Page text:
The summer of 2020 was supposed to be headlined by blockbusters like Tenet and Top Gun 2. The crown jewel of the pre-COVID box office was Wonder Woman 1984, a film that was likely to top the year’s earnings. After a summer of delayed release, the next edition of the Diana Prince saga finally drops on Christmas as the centerpiece of a new slate of movies.
Gal Gadot returns as the Amazonian princess in Wonder Woman 1984. Her character now resides in Washington, D.C. and is working for the Smithsonian Institute. In addition to being surrounded by historical artifacts, Diana Prince is immersed in staples of the decade like malls and commercial excess. Also resuming his role as love interest Steve Trevor is Chris Pine, who joins Diana in opposing Pedro Pascal and Kristen Wiig’s supervillains.
The antagonists (as should be expected in any superhero movie worth its salt) are the best part of the film. The SNL veteran is cast perfectly as the awkward nerd who gains Olympian power as the mythical Cheetah. Her character is initially similar to her comely scientist of Ghostbusters, but later evolves into a villain corrupted by power. Wiig is a total revelation as she acts both extremes of her story well. She sells the twin nature of her character with conviction and makes the film work.
Pascal similarly embodies the charismatic Gordon Gekko-like scam artist Max Lord. His character is known for selling greed through a pyramid scheme. Lord’s omnipresent celebrity assumes the powers of an ancient stone and transforms his salesmanship into a power that threatens world peace.
Their combined villainy and new age technology improve on the first Wonder Woman. The backdrop of the Cold War and an iconic period of American commercialism mesh well with the story’s direction. The “greed is good” era fits with the en masse entrapment of people wishing for things without consequence.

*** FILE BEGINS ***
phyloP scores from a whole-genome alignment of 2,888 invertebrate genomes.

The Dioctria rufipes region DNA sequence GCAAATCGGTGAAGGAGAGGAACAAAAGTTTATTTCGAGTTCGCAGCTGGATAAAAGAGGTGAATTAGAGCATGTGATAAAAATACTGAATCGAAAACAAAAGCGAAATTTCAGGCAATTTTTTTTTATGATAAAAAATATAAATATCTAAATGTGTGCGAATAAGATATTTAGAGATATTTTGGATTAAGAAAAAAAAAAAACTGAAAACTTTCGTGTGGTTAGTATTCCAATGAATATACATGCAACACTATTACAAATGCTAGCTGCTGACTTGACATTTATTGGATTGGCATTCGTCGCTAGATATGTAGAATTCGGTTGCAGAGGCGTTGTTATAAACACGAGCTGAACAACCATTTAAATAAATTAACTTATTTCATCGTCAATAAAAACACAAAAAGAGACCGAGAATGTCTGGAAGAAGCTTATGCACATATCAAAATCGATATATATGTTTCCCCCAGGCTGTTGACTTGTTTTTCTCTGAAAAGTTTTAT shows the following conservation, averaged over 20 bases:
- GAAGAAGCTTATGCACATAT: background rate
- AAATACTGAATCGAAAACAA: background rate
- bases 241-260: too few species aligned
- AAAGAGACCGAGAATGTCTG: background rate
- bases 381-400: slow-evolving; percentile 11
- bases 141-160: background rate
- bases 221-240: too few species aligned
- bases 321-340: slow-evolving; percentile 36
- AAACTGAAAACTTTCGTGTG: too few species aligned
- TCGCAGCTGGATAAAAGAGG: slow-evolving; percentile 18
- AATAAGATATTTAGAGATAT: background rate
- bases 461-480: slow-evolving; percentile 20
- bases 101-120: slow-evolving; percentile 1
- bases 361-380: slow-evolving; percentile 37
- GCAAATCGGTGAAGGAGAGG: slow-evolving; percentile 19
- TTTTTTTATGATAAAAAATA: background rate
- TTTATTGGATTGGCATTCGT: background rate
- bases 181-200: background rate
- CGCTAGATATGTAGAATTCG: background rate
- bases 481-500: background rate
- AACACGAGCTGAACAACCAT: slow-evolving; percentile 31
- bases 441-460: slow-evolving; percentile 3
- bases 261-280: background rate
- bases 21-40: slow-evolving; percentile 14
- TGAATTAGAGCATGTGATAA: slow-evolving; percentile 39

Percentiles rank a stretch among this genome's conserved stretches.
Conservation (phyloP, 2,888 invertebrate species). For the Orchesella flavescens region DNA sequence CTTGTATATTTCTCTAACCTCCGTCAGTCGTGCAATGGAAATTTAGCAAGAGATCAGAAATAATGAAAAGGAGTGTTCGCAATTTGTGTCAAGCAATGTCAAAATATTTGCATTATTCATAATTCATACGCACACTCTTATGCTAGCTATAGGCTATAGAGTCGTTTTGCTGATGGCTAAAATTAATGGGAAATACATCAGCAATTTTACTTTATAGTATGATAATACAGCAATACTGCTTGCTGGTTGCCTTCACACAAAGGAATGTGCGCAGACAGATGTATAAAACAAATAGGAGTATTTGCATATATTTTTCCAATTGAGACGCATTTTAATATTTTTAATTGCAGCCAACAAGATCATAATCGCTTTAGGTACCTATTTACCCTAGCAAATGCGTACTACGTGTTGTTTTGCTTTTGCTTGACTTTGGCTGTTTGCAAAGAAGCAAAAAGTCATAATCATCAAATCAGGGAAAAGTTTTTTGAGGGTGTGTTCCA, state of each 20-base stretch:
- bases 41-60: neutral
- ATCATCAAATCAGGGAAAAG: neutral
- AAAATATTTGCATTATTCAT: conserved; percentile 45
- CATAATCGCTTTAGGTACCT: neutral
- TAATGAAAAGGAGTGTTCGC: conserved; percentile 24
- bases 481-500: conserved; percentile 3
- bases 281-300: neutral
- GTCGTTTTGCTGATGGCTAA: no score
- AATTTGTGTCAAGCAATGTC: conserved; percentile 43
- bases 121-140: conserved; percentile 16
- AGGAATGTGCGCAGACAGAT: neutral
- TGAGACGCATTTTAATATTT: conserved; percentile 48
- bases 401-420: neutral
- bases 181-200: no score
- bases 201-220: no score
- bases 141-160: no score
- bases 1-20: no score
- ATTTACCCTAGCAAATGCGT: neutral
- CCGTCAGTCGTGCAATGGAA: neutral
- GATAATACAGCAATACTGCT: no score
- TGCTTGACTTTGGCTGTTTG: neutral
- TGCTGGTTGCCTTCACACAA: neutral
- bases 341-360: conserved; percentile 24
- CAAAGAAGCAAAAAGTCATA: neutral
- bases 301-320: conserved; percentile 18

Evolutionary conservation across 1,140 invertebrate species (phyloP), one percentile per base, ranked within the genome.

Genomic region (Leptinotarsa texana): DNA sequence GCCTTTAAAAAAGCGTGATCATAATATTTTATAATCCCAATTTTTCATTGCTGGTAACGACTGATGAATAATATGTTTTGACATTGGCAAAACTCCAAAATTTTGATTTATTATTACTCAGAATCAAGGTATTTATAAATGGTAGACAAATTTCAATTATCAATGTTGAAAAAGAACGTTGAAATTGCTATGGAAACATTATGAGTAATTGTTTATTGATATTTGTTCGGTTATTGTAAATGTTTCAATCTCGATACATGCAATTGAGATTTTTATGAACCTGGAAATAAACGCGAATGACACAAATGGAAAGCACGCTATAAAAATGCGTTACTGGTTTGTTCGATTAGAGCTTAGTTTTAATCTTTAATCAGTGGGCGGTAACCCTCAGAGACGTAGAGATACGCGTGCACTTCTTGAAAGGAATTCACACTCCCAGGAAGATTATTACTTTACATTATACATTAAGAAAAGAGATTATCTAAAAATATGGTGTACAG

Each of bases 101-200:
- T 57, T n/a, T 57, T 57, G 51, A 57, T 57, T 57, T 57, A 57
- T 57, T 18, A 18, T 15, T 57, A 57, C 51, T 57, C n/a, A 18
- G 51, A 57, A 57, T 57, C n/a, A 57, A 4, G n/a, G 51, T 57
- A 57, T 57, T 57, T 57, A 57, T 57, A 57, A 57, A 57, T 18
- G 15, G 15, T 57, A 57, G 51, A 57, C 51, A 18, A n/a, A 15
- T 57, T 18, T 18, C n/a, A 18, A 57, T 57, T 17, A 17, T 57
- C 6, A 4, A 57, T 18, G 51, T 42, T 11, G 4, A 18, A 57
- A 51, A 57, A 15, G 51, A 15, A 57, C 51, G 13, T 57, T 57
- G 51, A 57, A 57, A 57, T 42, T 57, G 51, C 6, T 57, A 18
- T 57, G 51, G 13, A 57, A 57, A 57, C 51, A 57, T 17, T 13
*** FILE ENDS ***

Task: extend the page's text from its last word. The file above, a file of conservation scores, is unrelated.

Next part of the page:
Instead of being a random period piece like the initial film, Wonder Woman 1984 is constructed around a better story with lasting plot points. This makes the sequel less pedestrian than its predecessor and the flick is an improved standalone product. Despite a few plot holes and questionable CGI choices, none of these quibbles are setbacks in the overall film. Director Patty Jenkins deserves plaudits for guiding a more layered story that goes beyond action leading to action.
Jenkins’ latest is set for release on Christmas Day. It is the guinea pig for Warner Brothers pairing its release in both theaters and HBOMax. The film is the first major release in the industry-altering decision, which ironically also may embody short term desires with costly consequences.
With this in mind, families wary of venturing to the theaters this holiday season are safe to bet on this film as a streaming choice. By surrounding memorable villains with solid leads and an appropriate backdrop, Patty Jenkins improves her story for a more polished effort. Wonder Woman 1984, Kristen Wiig, and Pedro Pascal are worth the wait.
About the Author: John Saeger is a music and film writer from Philadelphia. He is also the co-host of the Philly sports podcast The Boo Birds. Prior to The Globe, he wrote the pop-culture blog Long After Dark, a site dedicated to the arts in the City of Brotherly Love and beyond. Email/Twitter